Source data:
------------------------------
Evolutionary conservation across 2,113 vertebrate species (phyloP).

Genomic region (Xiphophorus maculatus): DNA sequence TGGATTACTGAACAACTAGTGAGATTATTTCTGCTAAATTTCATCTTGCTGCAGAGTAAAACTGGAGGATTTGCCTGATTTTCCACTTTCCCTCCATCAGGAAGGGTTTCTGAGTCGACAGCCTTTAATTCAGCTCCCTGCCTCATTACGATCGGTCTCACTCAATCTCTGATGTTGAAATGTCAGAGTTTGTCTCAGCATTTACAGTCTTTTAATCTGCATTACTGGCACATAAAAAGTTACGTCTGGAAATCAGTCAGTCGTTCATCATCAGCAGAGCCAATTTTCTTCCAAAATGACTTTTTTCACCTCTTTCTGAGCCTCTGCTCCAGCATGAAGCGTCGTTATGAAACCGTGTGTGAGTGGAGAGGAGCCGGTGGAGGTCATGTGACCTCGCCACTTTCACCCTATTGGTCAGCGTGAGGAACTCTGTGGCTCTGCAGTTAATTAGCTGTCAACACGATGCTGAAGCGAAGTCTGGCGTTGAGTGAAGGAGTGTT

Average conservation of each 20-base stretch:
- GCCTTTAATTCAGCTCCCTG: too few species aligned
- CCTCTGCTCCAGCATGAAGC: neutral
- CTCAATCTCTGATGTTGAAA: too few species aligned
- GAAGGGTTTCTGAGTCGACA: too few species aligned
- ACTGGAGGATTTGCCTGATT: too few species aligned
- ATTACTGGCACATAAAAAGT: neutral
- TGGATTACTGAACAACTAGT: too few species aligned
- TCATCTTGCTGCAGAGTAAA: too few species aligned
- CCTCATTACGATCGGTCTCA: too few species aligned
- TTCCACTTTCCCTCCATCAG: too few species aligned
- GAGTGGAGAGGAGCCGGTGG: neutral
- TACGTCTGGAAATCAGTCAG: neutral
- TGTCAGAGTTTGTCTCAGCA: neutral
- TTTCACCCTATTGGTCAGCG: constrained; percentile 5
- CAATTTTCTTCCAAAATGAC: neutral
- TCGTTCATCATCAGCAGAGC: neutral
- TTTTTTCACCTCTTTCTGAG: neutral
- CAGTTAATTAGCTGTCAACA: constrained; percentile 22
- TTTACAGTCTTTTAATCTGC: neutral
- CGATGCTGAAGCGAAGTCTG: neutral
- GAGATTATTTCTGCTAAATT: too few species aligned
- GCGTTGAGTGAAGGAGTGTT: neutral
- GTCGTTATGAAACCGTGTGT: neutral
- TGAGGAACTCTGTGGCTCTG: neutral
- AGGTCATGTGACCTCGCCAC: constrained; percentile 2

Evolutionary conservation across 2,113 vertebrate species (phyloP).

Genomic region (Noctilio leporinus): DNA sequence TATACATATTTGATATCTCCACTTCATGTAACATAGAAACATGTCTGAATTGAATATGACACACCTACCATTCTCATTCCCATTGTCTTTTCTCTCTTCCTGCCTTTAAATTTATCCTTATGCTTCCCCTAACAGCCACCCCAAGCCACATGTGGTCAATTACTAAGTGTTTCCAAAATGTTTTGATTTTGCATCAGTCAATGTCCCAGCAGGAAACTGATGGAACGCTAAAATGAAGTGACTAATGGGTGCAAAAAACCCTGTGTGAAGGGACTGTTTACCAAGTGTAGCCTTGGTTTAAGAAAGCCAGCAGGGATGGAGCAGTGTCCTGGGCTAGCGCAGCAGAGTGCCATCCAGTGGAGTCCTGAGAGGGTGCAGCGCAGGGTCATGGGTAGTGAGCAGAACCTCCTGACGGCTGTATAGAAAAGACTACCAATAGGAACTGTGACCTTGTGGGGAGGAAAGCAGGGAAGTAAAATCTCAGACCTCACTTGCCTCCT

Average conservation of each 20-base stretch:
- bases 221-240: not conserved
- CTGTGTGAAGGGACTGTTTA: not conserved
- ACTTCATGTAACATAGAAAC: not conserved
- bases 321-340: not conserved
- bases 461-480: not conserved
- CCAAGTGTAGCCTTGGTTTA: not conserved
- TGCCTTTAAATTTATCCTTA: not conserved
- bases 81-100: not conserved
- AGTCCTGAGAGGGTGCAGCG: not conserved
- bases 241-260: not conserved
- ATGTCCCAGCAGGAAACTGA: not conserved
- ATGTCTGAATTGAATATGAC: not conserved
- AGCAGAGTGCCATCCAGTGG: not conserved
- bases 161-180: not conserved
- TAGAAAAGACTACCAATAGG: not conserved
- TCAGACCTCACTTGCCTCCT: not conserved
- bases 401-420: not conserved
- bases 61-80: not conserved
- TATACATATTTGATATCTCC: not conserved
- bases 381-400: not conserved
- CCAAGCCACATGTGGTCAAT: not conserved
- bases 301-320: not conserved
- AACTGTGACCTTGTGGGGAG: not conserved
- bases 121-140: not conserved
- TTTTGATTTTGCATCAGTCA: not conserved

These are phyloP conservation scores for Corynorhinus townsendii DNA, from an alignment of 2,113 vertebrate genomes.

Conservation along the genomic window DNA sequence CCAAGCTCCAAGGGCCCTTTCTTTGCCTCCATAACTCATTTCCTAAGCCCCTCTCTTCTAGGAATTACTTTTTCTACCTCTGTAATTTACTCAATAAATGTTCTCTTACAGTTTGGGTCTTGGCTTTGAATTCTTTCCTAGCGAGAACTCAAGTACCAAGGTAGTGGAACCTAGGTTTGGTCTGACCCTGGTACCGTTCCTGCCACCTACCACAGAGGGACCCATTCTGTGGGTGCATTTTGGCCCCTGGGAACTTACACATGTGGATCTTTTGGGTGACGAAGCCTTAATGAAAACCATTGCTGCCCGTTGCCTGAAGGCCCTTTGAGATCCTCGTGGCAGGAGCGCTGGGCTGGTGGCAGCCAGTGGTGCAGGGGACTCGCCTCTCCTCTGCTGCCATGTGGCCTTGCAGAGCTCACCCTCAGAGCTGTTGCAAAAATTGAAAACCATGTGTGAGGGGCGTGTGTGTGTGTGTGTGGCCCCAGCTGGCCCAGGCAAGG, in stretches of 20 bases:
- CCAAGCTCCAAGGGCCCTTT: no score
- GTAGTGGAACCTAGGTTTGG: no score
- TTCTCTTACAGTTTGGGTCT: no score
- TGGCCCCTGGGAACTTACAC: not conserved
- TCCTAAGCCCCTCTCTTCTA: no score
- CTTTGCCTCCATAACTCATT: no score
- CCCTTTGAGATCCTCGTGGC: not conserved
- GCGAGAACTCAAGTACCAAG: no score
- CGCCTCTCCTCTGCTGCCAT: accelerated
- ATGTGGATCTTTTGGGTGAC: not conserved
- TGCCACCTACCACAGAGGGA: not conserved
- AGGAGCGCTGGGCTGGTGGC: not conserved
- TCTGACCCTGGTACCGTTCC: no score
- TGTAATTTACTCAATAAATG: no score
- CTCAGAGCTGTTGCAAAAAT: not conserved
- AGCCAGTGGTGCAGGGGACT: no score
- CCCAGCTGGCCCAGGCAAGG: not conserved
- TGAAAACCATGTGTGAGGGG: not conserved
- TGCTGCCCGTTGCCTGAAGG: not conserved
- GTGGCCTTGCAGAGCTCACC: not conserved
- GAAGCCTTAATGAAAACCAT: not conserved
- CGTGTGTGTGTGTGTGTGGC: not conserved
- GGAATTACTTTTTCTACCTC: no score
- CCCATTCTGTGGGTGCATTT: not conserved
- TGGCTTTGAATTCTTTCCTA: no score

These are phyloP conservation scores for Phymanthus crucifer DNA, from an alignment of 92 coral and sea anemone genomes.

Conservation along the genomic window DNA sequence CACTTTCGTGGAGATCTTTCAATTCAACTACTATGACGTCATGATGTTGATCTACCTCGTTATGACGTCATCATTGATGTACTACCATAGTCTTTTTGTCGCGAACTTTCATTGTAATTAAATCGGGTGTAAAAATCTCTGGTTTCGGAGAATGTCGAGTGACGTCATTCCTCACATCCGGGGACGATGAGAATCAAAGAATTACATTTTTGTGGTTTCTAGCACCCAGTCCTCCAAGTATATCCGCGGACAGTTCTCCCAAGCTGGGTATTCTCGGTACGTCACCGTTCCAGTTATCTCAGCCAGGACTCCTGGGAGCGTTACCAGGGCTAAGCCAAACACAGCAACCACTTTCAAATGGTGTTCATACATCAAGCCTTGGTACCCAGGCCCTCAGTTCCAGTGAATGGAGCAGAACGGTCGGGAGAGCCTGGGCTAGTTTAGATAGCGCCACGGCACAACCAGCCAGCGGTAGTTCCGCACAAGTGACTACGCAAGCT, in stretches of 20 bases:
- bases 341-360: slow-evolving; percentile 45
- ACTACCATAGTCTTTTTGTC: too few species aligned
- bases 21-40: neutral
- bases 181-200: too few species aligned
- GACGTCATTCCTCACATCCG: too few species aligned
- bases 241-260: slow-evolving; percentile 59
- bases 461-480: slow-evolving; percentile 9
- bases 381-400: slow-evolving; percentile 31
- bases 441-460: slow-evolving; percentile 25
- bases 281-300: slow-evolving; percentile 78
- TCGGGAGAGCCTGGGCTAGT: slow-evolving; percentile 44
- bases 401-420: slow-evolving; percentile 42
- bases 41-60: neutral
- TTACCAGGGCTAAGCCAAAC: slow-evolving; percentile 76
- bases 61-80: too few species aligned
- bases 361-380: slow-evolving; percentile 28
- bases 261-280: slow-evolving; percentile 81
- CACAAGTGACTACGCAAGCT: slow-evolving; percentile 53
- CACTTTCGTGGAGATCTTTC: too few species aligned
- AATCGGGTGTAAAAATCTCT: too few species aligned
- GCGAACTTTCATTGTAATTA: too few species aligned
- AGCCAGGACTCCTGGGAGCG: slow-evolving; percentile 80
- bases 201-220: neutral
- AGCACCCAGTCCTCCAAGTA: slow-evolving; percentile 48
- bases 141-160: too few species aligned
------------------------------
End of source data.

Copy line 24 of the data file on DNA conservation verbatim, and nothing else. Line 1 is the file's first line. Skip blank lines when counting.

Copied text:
- GAGATTATTTCTGCTAAATT: too few species aligned